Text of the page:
In many cases, we can make a preliminary evaluation of the personal assets and discuss the owner?s options prior to listing the home for sale. This is particularly important if the owner wants to include the artwork or furnishings in the sale. Kravit Estate Appraisals LLC can also assist with selling or donating the personal assets before (or after) the closing. By helping owners maximize the value of their possessions, we can improve their financial situation, giving them additional resources as they begin the next stage of their lives.

Andrew Kravit's family has been in the art and jewelry business for five generations, but he decided to go it alone instead of staying with his parent's company.

Founded in August 2012, Boca Raton based Kravit Estate Appraisals generated over $4 million in revenue in 2015, he said, it has two lines: it helps estates appraise the value of their luxury goods, and it assists the estates in selling those goods.

Its goal is to ensure clients obtain top dollar for their assets.

"We deal with life changing events: death, divorce and bankruptcy, Kravit said.

To have someone- not only as a professional but also an adviser and friend- to walk through the process is invaluable.

Kravit's great- great grandfather name to the U.S. from Russia in 1904 and engraved watches.

He realized he could collect the leftover gold shavings and refine them.

That started a family business of selling precious metals and jewelry. Kravit's parents own a company that buys jewelry, art and other valuable assets from estates and resells them.

A New York University graduate, Kravit did post grad work at Sotheby's auction house, and was an apprentice diamond cutter. He worked for his parents for years, before deciding to start his own business.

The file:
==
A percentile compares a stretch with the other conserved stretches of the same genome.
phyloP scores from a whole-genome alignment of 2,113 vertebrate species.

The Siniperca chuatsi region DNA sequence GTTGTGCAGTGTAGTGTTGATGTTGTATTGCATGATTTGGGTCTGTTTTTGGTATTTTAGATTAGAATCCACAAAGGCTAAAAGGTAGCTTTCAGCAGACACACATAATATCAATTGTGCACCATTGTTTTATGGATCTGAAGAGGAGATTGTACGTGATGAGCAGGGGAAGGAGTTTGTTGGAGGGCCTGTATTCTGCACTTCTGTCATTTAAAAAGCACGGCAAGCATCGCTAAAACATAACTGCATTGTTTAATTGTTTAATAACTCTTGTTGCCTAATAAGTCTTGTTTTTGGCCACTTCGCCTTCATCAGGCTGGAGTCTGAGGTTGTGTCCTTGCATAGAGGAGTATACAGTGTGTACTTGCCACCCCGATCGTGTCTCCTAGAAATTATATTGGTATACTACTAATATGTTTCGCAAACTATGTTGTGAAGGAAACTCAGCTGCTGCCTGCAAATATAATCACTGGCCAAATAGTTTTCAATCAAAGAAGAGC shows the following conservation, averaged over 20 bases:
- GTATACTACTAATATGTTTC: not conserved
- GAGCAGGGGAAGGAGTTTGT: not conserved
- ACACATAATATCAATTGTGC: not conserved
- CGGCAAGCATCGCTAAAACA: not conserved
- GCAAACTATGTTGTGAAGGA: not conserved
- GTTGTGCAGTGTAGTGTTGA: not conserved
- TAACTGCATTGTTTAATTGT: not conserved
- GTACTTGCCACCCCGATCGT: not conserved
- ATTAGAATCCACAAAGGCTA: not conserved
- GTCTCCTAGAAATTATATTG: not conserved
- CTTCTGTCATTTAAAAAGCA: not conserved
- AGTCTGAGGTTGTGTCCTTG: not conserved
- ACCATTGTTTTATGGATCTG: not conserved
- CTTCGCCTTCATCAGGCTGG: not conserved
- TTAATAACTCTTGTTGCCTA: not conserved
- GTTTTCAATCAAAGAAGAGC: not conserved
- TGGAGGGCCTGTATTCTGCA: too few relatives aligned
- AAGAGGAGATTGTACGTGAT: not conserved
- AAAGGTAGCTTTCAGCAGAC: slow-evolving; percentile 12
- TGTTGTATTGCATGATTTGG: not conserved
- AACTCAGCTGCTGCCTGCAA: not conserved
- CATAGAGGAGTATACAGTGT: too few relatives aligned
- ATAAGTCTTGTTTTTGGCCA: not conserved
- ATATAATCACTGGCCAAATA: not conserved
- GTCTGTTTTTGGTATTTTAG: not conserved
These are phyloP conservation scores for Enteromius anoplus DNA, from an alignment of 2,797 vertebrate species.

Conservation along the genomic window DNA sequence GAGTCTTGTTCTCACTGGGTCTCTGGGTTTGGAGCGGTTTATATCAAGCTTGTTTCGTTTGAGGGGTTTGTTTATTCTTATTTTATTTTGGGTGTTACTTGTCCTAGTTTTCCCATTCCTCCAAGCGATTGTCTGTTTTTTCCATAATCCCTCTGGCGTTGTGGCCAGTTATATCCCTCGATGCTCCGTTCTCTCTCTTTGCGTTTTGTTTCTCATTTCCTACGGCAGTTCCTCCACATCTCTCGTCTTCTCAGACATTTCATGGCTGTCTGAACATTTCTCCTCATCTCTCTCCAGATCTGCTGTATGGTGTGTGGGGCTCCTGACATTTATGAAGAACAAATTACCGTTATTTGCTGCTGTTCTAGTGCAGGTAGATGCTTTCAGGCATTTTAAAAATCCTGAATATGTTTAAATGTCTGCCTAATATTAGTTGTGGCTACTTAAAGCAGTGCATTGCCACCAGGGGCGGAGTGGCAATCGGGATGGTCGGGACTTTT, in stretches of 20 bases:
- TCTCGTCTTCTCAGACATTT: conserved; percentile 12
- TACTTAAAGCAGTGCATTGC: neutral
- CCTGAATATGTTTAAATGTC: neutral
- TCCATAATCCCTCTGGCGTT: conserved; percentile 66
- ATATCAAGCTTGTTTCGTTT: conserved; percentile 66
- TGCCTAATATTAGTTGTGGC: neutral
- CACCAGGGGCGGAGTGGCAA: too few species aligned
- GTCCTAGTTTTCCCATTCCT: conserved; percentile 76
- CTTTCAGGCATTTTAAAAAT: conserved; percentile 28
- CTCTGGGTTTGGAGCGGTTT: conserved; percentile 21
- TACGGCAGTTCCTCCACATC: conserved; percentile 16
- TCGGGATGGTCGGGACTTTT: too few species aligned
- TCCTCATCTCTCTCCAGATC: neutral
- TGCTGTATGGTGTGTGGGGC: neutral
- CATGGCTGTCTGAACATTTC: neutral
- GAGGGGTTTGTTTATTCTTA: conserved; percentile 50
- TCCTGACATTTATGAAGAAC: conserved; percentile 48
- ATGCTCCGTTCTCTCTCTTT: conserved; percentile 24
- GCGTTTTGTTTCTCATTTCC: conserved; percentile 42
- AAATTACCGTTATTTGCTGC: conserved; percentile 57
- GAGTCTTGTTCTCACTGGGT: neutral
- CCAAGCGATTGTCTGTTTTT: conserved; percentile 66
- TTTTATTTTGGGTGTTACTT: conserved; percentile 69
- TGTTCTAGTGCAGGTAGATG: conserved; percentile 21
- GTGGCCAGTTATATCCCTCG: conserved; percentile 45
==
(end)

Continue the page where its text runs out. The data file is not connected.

Kravit Estate Appraisals works with attorneys to value client assets, often when they must be sold because of estate taxes, inheritance, divorce or bankruptcy. It contracts with 20 appraisers in 30 asset classes, from art to wine to cars to horses. The company charges an hourly rate for appraisals and a commission for sales, but the appraisal charge is waived after items are sold, Kravit said.

One of the most unusual items it appraised was a sabre -toothed tiger skull that a plastic surgeon had for 40 years. It was worth $250,000, Kravit said.

The company also helps clients ship, insure and display valuables. It recently developed a mobile application so clients can rifle through photos and information about their most prized possessions.

The reasons people collect are: one, to show off; two, so no one else has it; and three, to teach their kids about the heritage of certain items and why they collect them, Kravit Said. Written by Brian Bandell, South Florida Business Journal.